Monday, July 30, 2012

Mainstream Reviews for Recent DC Releases


Not sure if Meta or simply well-played nose-thumbing.

Here we have a dilemma.  There are poignant ways to go about the process of homage, and it's a rare and delicate thing that DC Staffers or Corporate Masters have in mind for the controversial Before Watchmen series.  True, characters and plot-points in Watchmen were themselves derivative from previously created characters, and thus beholden to similar strictures of critique, but that is not to say that they are beholden to the exact same strictures as this series, indicative as it is of a more common malaise in this day and age: prequelitis.  

It's a polarizing issue.  On one hand, it seems like DC is cashing in, and some fearful pundits point to the injustice of Moore's (if not Gibbons) legacy being besmirched by inferior product. Another argument goes something like: "If the creator or creators of the project don't like it, they should look to how bad their predecessors had it. Besides, DC owns the characters, they can do as they like."  On yet another hand, there is admittedly rich territory to mine in the mythos that Moore laid out, perfect and self-contained as it is.  

This series was inevitable, however dubious it seems.  

I recently passed a copy of the graphic novel Watchmen to someone that had never read it before.  Our conversations concerning plot and character were in depth and appreciative of the aesthetics inherent in the comic's structure.  It's still a classic and deserves a classic's respect.  It's interesting to note that Alan Moore's manner of approach was then and in many ways still is a righteous example of the medium's potential unleashed. Pacing, segue, and breathtaking detail combine to create effects no camera could hope to capture, and no future savant could properly match.  This new reader asked about the movie, and then I told him about the Before Watchmen project, as magnanimously as possible. He then made the next logical cognitive leap and likened the project to Lucasfilm's dreadful prequel trilogy.  To an extent, he has a point, but the qualifier from the project, ambitious as it is, is this.  Each of the series are self-aware to a fault, and their style is distinct to each creator.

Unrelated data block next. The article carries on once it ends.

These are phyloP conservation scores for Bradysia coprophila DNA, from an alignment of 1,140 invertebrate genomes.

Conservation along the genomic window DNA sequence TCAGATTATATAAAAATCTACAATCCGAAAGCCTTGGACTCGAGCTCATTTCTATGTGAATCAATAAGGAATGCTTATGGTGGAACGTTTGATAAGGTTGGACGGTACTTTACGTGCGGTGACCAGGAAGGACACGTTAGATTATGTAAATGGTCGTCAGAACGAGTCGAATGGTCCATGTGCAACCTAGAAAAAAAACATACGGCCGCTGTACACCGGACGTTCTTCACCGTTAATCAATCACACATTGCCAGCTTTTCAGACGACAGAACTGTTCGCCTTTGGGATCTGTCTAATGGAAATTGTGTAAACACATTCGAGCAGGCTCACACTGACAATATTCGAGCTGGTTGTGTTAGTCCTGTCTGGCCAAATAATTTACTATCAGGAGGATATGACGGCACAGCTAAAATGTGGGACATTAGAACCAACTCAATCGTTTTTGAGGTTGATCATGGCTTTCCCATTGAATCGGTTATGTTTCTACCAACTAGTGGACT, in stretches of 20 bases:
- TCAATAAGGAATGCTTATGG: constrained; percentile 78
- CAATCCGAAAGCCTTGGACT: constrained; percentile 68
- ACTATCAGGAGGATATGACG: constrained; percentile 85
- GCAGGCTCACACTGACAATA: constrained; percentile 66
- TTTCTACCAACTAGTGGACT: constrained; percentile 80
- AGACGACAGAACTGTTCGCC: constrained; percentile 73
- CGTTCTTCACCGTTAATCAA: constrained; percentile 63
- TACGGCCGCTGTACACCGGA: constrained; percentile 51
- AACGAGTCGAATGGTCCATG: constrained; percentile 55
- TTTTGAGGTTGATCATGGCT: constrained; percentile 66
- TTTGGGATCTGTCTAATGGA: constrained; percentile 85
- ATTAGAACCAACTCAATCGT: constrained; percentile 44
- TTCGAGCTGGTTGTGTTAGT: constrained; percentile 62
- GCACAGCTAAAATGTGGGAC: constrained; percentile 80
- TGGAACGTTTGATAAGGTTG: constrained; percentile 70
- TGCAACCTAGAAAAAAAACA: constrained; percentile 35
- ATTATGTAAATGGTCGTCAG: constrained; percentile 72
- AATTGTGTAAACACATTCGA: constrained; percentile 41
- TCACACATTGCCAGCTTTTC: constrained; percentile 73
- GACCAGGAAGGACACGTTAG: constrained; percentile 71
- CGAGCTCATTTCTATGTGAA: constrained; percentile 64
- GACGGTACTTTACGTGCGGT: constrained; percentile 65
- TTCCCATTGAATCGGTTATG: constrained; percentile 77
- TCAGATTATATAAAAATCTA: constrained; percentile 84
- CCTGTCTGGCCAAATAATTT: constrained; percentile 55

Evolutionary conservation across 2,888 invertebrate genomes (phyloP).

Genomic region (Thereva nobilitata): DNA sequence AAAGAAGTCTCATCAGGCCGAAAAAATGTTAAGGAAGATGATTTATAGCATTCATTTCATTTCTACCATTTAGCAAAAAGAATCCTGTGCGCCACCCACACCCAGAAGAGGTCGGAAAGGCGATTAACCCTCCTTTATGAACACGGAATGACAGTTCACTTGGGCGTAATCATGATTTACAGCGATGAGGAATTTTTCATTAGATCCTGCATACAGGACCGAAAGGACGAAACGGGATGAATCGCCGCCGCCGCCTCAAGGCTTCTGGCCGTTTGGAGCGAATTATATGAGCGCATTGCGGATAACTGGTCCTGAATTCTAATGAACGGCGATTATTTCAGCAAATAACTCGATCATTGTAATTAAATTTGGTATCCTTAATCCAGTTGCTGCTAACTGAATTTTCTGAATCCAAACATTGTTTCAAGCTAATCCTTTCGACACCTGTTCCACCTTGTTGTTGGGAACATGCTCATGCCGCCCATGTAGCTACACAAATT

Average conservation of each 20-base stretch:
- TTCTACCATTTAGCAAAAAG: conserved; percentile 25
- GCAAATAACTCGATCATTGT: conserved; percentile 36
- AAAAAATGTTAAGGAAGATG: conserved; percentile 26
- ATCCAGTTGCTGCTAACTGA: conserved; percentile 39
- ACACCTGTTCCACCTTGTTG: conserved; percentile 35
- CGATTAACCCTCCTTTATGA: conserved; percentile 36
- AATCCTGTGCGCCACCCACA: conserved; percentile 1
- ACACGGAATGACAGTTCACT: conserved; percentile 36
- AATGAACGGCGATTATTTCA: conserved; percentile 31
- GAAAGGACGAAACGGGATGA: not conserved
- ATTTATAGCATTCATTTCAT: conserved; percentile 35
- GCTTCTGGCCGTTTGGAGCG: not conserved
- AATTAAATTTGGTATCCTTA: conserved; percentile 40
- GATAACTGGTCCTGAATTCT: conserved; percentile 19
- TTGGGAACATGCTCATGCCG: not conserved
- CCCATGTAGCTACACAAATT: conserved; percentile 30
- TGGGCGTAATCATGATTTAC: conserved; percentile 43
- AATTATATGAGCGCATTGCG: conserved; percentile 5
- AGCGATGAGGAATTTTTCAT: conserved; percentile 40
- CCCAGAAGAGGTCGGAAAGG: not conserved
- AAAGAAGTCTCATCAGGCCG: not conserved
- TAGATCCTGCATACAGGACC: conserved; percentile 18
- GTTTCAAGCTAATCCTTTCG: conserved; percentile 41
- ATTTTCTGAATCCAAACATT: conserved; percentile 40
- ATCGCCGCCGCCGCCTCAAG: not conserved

The talent called out for these projects is solid.  The characters are familiar enough to the legions of fanboys turned pro calling the shots that a justifiable love becomes apparent, even if it can't match the stark intensity that Moore's project possessed.  There is plenty more to be said, but for the sake of some sense of brevity and in the interests of keeping from straying into either malignant critique or sycophantic praise, I'll give that the best example of the potential for the various series (thus far) is Before Watchmen: Minutemen, written and drawn by Darwyn Cooke.  Cooke's style is best suited for this particular trip back in history, with DC: New Frontier preparing him quite well for bygone idealism gone sour.   


Justice League of America, still in-fighting after years of teamwork and struggle. I'm falling asleep now.

Tedious splash pages and uncharacteristic actions lend a hot-headed spin for the whole team in Justice League of America (JLA).  The more I read JLA the more distant I feel from the characters I had become accustomed to for so many years, and more frustrated with their less charming simulacra.  My first true JLA experience was the first issue of Grant Morrison's supremely refined run, which took in all running plotlines at DC whole cloth and spun a series that lasted through multiple cosmic crises, without missing a beat on who these characters are.

More than archetypes or stereotypes, the heroes of this particular group need to personify the super aspects of their superhumanity, with their years of experience backing up their every action, while embodying the human side in as elegantly as possible.  Stories with the universe's big guns need to reach far and they need to matter.  Instead, the plots plod along with no sense of potential as a crew of people that still don't seem to know each other at all simply deal with and react to matters that possess no sense of history or weight.  There's no drawing out of tension in the story, feeling like an overproduced jog through styles.  It often seems an excuse to needlessly splash-page, and smacks of Jim Lee's influence far more than the minutiae macro-scripting usually provided by Geoff Johns.  The first part of the series involved an invasion from Apokalips that occurred "Five Years Ago"... but what's actually happened in the time between then and now? Blackest Night? Brightest Day? Final Crisis, certainly not. Final Night? Zero Hour, perhaps, but Crisis on Infinite Worlds? Has Superman died? Did anyone even care? Who knows? I understand the draw to "here and now" the New 52 seems dead-set on, but what's happened in the past five years in the New DC Universe?